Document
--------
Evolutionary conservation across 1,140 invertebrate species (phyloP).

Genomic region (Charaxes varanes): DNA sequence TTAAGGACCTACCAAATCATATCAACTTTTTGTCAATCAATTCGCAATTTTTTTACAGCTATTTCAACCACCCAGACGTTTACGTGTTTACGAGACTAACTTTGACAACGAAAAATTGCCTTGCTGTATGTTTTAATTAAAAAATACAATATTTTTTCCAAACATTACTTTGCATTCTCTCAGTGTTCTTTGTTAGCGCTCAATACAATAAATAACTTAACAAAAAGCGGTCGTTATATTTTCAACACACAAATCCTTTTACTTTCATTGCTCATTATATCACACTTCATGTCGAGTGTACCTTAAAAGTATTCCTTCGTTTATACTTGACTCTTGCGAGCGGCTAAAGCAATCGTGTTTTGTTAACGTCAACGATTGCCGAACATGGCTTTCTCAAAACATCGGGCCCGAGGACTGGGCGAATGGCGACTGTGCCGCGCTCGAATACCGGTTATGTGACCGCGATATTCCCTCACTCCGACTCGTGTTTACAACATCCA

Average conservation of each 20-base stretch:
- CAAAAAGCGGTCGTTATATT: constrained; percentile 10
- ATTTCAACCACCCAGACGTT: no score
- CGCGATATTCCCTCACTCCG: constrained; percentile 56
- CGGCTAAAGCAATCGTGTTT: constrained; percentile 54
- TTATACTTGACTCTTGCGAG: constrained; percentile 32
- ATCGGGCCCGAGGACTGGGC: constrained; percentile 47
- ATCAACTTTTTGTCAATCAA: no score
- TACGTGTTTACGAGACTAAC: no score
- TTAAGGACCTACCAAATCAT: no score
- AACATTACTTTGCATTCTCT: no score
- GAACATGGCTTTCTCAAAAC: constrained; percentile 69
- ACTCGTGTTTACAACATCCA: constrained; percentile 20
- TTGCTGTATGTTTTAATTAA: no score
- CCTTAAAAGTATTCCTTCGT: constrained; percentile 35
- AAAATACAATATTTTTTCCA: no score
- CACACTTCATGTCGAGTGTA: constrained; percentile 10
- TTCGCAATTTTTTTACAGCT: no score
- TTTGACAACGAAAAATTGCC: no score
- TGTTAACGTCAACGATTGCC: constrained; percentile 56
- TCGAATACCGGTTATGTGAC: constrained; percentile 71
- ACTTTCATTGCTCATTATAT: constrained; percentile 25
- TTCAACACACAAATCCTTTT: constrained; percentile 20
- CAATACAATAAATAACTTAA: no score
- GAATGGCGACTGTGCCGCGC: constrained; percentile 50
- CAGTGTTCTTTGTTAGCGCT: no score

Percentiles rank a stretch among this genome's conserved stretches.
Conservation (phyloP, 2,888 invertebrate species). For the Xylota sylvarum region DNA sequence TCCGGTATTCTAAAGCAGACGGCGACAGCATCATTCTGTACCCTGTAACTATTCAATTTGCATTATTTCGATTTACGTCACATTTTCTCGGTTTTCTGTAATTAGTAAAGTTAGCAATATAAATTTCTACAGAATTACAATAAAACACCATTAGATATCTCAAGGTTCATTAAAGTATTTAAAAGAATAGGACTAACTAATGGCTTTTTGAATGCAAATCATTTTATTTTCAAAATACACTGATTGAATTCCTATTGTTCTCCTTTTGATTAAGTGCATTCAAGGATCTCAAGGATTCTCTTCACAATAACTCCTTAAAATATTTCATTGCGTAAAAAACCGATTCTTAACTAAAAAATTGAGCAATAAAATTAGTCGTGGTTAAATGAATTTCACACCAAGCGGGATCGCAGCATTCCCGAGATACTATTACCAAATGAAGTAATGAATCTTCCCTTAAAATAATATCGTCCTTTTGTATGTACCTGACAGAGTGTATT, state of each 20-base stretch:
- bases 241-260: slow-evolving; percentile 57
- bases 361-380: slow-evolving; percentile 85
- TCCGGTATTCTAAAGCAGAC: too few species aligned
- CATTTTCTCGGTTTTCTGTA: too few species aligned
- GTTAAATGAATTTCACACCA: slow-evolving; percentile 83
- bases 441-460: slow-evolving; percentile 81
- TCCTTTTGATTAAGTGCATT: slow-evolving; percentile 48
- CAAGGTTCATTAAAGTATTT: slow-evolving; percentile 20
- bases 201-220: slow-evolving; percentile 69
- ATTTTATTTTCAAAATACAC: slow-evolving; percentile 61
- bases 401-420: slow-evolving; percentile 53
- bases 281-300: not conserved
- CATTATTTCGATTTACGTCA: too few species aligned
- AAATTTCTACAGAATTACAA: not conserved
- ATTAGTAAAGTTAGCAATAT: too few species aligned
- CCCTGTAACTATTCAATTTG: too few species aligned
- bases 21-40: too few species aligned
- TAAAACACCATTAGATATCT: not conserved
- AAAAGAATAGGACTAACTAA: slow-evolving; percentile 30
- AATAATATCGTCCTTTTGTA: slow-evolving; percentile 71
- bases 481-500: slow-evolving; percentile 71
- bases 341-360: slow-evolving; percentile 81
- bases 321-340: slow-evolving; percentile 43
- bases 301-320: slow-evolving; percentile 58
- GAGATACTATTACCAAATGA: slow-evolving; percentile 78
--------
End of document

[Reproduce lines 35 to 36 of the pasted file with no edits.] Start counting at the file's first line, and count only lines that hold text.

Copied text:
- GTTAAATGAATTTCACACCA: slow-evolving; percentile 83
- bases 441-460: slow-evolving; percentile 81